Opposition vies for landmark victory in polarized Venezuela

CARACAS, Venezuela (AP) — Elections in Venezuela on Sunday could tilt a majority of the states’ 23 governorships back into opposition control for the first time in nearly two decades of socialist party rule — though the government says the newly elected governors will be subordinate to a pro-government assembly.
The election is being watched closely as an indicator of how much support President Nicolas Maduro and the socialist movement founded by his predecessor, the late Hugo Chavez, maintain amid soaring inflation and crippling food and medical shortages that continue to wreak havoc in Venezuelans’ daily lives.
Anti-government candidates were projected in polls to win more than half the races, but this success depended heavily on their ability to motivate disenchanted voters.
Socialist party candidates, meanwhile, urged Venezuelans to ensure that Chavez’s legacy and social programs are kept alive.
“We are going to the governor’s office to take care of the problems in Miranda (state),” Hector Rodriguez, the socialist candidate in the nation’s second-largest state, said at a recent campaign appearance. “So that the future of our children is safer, more dignified and more joyous.”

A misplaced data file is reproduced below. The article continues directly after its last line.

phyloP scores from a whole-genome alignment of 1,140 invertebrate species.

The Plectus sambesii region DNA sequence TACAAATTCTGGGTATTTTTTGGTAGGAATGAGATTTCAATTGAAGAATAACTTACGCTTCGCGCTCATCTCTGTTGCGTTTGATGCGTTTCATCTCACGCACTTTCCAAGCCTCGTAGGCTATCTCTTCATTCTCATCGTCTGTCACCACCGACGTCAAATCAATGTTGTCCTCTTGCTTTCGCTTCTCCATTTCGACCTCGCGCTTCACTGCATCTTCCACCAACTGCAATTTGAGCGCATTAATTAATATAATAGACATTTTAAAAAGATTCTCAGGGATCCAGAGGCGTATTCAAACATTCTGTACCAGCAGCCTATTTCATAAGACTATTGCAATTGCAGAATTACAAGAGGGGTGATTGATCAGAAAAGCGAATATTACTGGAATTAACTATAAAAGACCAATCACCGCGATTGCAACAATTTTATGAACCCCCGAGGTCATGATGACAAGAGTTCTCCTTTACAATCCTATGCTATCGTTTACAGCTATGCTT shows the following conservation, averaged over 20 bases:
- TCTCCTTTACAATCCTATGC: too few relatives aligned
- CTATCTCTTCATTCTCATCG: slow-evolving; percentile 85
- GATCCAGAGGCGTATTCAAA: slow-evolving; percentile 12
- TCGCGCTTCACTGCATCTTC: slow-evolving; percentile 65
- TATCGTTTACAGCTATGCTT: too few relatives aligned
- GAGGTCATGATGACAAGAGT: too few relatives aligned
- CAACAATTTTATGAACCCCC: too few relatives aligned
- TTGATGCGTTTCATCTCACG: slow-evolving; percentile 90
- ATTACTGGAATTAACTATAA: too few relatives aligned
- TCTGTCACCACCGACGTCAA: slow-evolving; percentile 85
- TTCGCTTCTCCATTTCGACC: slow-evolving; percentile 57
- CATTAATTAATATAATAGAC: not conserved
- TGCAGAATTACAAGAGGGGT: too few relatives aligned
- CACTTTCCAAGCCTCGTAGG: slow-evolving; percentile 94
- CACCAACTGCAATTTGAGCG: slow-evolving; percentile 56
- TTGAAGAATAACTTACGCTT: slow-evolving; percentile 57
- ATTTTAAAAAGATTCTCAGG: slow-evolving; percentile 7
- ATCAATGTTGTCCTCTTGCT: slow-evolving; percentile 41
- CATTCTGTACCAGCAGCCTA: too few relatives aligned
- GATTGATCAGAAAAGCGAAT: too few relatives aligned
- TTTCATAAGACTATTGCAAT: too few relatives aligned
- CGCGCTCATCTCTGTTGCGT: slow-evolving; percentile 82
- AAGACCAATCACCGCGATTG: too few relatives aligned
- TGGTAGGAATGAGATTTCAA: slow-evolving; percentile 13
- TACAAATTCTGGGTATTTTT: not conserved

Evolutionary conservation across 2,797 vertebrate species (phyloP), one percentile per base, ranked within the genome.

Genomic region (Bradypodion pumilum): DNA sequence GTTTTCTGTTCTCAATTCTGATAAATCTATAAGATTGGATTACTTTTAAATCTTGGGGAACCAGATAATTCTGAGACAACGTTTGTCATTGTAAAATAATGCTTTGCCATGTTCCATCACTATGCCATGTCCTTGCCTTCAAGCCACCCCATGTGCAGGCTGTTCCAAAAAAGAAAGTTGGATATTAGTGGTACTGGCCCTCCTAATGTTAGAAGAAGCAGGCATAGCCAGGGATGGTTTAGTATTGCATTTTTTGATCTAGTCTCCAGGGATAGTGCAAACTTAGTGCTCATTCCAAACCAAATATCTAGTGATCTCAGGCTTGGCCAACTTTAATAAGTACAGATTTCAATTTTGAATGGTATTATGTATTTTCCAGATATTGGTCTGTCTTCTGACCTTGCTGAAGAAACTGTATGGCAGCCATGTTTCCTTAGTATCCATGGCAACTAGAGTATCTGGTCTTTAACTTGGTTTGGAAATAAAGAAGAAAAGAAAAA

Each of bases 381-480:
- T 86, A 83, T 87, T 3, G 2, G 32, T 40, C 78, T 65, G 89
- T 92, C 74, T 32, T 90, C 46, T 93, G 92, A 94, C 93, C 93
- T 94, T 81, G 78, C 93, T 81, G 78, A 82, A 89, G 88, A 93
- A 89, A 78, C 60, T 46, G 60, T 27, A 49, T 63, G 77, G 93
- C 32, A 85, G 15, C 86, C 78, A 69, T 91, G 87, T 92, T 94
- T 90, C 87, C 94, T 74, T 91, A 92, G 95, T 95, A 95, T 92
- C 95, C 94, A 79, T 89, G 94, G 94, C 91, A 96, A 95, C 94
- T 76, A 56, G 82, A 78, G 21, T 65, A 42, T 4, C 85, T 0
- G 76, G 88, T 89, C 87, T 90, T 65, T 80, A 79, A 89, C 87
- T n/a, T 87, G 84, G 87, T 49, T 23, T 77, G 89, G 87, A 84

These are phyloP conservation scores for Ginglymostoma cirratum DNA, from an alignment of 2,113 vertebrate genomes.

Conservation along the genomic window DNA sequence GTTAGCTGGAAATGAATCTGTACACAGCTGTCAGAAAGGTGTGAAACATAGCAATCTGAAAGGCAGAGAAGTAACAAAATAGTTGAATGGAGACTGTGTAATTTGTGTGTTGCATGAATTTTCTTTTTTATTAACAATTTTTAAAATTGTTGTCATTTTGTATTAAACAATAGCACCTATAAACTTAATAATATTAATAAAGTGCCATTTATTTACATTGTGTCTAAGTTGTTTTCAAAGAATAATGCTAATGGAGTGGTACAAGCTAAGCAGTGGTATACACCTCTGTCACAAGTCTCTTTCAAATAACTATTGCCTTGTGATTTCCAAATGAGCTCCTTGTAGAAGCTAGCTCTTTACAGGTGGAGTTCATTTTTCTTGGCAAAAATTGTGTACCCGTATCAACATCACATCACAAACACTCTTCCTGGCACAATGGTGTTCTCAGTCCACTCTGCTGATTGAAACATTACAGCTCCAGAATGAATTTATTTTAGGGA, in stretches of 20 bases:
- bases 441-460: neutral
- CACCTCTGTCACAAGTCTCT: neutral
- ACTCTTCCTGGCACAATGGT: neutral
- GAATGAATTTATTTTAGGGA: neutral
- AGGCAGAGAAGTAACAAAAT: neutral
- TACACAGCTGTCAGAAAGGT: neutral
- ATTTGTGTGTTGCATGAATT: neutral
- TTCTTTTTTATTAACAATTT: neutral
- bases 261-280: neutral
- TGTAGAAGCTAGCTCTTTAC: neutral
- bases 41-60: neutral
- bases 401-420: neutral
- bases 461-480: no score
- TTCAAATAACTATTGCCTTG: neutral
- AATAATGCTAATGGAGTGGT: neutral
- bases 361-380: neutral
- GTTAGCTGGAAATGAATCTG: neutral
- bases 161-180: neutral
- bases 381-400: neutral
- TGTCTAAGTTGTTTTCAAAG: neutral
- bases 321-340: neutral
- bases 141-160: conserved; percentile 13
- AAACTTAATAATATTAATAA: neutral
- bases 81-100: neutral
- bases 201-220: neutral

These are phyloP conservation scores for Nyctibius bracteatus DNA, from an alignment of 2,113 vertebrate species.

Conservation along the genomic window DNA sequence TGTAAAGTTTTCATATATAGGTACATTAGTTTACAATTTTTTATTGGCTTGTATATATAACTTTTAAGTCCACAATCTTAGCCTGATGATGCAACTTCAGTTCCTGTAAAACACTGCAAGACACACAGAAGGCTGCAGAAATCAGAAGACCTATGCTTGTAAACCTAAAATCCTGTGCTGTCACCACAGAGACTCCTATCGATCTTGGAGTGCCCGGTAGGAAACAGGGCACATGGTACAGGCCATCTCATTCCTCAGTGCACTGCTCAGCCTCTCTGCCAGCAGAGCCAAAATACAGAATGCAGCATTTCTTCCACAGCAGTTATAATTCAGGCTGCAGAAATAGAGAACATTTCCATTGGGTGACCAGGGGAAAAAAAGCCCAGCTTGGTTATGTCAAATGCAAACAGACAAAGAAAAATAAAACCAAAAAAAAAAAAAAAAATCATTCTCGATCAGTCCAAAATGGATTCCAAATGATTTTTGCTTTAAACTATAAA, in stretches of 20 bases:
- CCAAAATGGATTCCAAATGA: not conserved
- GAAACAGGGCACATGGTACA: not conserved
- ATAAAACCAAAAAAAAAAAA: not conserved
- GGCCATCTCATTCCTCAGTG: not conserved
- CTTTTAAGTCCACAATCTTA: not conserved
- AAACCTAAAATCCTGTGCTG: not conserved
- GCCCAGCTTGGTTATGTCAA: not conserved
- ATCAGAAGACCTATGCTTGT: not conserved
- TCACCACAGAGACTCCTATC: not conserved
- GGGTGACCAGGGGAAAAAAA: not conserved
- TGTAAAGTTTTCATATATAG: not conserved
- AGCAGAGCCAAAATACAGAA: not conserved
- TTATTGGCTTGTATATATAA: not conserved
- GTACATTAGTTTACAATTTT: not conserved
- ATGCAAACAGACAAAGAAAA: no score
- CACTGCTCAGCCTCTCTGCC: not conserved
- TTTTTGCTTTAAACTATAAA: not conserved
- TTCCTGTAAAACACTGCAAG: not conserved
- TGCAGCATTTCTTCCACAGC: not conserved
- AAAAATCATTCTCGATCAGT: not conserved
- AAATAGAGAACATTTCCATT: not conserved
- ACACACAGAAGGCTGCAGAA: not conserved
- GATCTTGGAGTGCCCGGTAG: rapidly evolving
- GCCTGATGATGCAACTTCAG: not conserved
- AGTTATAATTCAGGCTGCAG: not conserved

Months of anti-government protests this year left at least 120 dead, and a new pro-government constitutional assembly is ruling with virtually unlimited powers.
Maduro has warned that new governors will have to take a loyalty oath submitting to the authority of the assembly, which is re-writing the constitution, something that opposition contenders vow not to do. Opposition leaders consider the assembly illegal.
With few checks and balances remaining, an increasing number of foreign leaders are calling Venezuela a dictatorship.
The opposition has accused the National Electoral Council of trying to suppress turnout among its base, noting it moved to relocate more than 200 voting centers at the last minute.
Former Congresswoman Maria Corina Machado said she would refuse to participate in an election convoked by the constitutional assembly, which she and many others do not recognize.
“I am not going to vote,” Machado told the news outlet Diario Avance. “But I think every Venezuelan should do what their conscience dictates.”
In the aftermath of the protests, many opposition supporters have grown discouraged about the possibility of change. Others are upset at leaders they see as disorganized and unable to decide on a strategy to loosen Maduro’s hold on power.
An opposition victory would be no guarantee of significant change to the balance of power. After opposition candidates won a majority in congress in 2015, other branches such as the government-stacked Supreme Court and later the constitutional assembly essentially neutralized its lawmaking powers.
“The government can recognize some losses and gains by the opposition,” said Michael Shifter, president of the Inter-American Dialogue. “But then it uses all the instruments at its disposal to usurp any authority and render them impotent.”
Associated Press writer Christine Armario reported from Bogota, Colombia.